After putting away the gear, Booker quickly stripped out of his upper three layers, dried his chest, arms, and back before the chill could attack his flesh, and slipped into Jed’s old flannel shirt. The clean, inviting scent of fabric softener filled Booker’s nose. He smiled, as he often did when he spotted a box of dryer sheets in Jed’s dirty-clothes basket. Thinking about a hard cowboy like Jed taking the step to make sure his clothes were soft against his skin caused too much fluttering in Booker’s belly.
As Booker buttoned the shirt, he tried not to read anything into the fact that Jed had given him the long-sleeved shirt while taking the T-shirt for himself. Booker really tried, but he couldn’t stop his mind from going there. Booker was crushing hard on this man, thus he always noted the little acts of kindness in Jed. A voice in his head whispered that Jed had left him the heavier shirt because Booker didn’t yet have as much muscle mass on him as Jed did, and so Jed had gifted Booker the thicker material to help him keep warm.
Fucking idiotic thinking. In an effort to drag his thoughts back to reality, Booker pinched himself hard enough to make himself wince. Stop reading romantic motives in where Jed probably didn’t think beyond putting on the first shirt he grabbed.
Bucking up and silently ordering himself to rein in his feelings, lest Jed picked up on them, Booker straightened, lifted his head high, and exited to the body of the barn—where he promptly zeroed in on Jed and ate up the strong, glorious lines of the man’s body with his stare. Shit.
Jed looked up, and Booker murmured, “Thanks for the shirt.” He rubbed his hands down the front of the garment as if he’d only been focused on the dry piece of clothing and not the too-sexy slope of Jed’s back that led to his ass.
Grimacing, Jed rubbed the wet fabric clinging to his thighs. “Next time I’ll remember to throw jeans in there too.”
Booker felt like he had a clammy second skin attached to his lower half, but he still said, “It’s all right.”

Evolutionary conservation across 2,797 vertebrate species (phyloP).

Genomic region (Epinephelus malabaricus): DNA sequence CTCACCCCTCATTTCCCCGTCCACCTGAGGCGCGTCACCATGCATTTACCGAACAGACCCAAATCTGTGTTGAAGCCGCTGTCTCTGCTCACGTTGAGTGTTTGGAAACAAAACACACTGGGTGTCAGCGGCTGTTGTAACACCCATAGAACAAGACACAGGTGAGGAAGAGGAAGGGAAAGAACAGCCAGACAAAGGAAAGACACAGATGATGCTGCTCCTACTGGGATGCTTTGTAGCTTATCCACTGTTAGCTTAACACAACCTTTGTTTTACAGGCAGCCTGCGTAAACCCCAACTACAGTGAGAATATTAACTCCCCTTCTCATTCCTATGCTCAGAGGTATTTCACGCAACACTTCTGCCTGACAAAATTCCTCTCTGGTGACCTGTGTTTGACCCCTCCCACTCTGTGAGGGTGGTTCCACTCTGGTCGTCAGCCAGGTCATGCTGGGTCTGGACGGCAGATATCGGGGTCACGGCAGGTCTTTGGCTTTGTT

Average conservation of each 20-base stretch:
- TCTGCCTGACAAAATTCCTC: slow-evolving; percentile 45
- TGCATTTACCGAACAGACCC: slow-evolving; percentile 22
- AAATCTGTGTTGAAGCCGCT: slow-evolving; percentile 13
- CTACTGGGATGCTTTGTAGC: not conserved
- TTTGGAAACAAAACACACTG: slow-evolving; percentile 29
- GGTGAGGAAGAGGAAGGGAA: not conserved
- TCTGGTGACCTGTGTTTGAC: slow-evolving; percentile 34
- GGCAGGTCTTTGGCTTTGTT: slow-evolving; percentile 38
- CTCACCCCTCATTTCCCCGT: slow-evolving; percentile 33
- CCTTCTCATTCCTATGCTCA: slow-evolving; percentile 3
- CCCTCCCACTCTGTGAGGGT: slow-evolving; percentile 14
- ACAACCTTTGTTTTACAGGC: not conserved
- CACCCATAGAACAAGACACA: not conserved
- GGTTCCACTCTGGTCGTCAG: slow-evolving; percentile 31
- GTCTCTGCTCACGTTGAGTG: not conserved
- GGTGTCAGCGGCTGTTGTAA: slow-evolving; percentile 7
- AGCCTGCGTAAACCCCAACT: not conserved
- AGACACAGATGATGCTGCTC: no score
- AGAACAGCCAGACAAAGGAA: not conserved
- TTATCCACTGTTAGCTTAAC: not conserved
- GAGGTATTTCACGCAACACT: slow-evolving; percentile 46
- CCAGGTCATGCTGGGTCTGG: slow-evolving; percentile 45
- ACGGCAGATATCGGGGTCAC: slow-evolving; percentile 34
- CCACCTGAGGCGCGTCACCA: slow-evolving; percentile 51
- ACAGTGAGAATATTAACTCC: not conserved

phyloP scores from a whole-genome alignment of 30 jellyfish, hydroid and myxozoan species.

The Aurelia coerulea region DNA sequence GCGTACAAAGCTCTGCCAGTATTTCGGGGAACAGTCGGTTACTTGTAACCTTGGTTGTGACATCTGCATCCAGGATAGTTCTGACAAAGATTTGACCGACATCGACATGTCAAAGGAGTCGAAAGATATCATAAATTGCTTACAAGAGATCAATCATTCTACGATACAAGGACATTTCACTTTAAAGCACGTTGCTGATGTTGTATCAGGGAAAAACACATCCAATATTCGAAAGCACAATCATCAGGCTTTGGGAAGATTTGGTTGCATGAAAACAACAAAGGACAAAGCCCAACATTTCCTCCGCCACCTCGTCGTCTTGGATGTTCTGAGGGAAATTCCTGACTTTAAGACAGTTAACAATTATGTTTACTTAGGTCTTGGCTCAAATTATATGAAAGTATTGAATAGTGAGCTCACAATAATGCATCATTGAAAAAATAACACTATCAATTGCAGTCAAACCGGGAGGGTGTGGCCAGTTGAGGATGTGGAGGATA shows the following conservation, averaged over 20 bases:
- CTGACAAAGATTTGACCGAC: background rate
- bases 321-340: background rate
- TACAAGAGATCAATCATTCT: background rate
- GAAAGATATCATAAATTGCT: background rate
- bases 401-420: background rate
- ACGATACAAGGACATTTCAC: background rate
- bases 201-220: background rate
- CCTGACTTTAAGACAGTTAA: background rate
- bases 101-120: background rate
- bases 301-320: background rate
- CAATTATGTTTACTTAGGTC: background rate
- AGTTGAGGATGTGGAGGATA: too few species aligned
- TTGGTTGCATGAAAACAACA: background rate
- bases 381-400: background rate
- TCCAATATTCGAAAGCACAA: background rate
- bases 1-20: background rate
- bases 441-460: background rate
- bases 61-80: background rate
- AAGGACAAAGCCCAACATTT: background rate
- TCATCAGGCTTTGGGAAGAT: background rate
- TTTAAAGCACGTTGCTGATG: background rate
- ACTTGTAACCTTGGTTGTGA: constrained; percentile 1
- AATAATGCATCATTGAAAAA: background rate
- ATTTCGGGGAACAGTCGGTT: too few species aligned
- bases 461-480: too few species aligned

With his socks squishing in his boots, Booker moved along the shadowed stalls, finding calm and quiet animals along the line. When he reached the stall closest to the entrance, he reached in and stroked Assassin’s Bullet’s muzzle. “Everyone looks good.” He glanced at Jed, where the man stood in front of the partially open barn door, his gaze intent on the sheets of rain and flashes of lightning relentlessly attacking the land. “Yeah?”
“They’re all fine.” Although Jed answered, he didn’t take his focus off the storm raging outside. “Last spring, I repaired the few leaks we had in the roof, so everyone is nice and dry. Everyone with four legs anyway.”
Booker grinned. He couldn’t hold the bubble of pleasure in. Jed’s grousing amused him.
Right then a clap of thunder exploded, and Jed jumped about a mile away from the door. The deafening noise filled the air and rattled the ground beneath their feet. Lightning lit up the murky sky in quick bursts, like a strobe light, before thunder clashed again, sending the world outside the barn into a nearly black hush.
Booker’s heart raced; although he was safe in the barn, the storm vibrated through him. Six feet away from him, Jed wiped his hand across the hard lines of his mouth. He then stepped closer to the door, and a brief flash of light exposed a face absent of color. Even the man’s exhale appeared unsteady.